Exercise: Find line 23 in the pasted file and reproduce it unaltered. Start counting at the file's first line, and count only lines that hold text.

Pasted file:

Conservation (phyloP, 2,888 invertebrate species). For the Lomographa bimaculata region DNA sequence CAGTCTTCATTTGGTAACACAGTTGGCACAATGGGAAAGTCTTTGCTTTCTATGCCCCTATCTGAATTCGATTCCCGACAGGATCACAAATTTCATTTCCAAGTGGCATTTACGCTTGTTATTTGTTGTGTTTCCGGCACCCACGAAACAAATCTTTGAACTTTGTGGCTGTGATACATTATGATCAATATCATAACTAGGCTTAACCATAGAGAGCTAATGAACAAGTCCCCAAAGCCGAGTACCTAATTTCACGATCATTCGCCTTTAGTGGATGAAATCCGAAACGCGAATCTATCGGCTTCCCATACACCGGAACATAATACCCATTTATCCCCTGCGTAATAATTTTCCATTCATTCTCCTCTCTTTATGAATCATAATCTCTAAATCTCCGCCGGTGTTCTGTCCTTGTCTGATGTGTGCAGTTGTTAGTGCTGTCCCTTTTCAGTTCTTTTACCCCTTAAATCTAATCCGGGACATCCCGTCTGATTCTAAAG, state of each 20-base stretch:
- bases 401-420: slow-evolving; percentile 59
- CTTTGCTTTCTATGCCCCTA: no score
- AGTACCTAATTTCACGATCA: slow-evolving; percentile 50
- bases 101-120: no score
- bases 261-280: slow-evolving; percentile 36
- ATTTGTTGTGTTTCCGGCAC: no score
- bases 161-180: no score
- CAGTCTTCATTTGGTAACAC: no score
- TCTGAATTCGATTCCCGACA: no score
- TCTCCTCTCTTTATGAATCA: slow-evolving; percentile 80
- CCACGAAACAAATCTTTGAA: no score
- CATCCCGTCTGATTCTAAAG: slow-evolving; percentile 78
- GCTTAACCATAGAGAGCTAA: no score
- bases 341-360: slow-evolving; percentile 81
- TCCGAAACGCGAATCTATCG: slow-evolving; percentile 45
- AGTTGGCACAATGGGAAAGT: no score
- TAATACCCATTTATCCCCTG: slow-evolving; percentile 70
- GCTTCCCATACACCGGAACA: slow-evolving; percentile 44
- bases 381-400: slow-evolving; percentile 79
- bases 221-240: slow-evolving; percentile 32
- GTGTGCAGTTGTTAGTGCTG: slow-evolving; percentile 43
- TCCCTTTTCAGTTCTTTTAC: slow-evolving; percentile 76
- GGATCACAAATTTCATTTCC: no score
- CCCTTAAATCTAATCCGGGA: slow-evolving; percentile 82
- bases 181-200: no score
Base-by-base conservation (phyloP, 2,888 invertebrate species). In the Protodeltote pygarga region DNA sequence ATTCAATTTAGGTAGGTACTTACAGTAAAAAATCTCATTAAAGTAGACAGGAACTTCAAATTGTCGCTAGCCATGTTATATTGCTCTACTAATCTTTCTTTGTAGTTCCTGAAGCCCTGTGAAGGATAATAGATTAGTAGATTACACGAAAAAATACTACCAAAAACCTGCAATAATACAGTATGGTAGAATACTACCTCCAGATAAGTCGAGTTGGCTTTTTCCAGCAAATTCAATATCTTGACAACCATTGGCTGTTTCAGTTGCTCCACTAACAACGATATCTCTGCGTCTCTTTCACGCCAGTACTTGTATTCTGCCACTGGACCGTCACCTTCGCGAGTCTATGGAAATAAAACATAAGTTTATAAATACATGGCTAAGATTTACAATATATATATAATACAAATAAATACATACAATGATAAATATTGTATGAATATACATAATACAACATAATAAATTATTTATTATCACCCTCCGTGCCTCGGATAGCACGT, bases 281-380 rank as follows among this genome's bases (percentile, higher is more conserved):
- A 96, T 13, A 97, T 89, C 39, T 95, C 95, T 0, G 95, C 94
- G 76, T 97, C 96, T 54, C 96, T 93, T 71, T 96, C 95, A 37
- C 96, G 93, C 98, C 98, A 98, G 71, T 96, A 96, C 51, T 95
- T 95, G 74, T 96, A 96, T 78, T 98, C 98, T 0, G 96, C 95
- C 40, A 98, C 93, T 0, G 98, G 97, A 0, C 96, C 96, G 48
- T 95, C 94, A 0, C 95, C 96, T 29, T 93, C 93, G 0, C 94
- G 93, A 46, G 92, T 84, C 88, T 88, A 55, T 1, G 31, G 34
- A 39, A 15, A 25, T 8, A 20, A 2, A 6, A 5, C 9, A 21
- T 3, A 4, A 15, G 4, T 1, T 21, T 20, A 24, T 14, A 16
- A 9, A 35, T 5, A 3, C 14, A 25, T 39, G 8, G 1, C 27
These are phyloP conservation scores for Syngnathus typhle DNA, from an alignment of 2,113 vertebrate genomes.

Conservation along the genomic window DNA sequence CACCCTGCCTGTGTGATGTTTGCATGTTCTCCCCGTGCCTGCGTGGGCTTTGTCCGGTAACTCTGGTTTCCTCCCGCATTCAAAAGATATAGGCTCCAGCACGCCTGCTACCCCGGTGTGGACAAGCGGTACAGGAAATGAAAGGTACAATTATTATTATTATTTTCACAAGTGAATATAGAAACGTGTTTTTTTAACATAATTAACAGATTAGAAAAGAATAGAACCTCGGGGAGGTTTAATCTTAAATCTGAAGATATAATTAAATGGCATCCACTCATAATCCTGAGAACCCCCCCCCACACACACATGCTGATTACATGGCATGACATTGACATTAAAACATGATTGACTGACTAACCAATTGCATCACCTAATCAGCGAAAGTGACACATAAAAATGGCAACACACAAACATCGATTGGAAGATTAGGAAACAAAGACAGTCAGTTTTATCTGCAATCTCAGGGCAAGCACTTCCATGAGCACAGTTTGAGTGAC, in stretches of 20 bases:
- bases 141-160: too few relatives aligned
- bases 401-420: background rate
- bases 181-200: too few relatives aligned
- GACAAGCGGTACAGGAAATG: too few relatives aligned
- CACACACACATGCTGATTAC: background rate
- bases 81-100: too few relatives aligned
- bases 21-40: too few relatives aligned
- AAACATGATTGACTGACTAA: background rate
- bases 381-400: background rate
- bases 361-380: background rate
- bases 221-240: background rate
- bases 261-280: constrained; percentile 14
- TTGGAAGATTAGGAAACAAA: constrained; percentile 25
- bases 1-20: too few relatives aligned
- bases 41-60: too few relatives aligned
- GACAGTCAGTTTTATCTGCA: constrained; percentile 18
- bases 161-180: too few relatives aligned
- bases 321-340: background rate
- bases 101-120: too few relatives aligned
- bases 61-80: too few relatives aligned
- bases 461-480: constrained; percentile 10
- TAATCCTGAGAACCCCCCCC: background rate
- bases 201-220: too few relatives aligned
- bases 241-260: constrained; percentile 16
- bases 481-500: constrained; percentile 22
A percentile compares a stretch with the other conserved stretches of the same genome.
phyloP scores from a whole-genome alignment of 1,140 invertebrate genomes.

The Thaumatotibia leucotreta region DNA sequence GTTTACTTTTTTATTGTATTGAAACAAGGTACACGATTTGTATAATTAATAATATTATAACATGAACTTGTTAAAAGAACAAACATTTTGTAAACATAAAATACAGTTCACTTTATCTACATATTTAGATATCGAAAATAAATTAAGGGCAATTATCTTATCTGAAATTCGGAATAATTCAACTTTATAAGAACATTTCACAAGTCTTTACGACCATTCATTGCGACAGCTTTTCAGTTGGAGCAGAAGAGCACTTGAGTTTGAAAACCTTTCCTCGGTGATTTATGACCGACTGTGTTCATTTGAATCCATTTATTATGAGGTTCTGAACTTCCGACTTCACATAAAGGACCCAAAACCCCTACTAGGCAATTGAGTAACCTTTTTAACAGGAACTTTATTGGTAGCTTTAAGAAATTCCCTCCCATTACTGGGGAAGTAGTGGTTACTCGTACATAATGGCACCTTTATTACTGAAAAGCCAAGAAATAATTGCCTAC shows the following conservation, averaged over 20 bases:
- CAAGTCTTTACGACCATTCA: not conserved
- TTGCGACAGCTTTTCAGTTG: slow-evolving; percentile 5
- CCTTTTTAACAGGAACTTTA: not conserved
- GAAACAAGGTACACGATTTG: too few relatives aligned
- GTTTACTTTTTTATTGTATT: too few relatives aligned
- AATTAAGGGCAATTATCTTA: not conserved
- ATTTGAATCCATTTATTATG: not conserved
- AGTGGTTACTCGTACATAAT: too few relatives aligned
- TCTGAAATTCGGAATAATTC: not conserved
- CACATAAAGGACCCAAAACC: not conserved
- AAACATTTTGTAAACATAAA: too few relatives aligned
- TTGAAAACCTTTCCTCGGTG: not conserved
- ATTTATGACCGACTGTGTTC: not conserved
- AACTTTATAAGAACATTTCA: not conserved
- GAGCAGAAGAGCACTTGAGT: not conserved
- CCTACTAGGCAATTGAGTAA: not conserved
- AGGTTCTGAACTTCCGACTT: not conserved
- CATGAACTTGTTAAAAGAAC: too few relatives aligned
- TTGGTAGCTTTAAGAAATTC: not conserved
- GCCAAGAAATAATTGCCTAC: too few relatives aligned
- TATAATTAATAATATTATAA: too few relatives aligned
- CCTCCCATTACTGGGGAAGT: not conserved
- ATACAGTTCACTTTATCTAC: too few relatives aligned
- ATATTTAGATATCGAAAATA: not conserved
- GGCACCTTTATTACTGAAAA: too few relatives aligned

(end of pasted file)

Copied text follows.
- TCCCTTTTCAGTTCTTTTAC: slow-evolving; percentile 76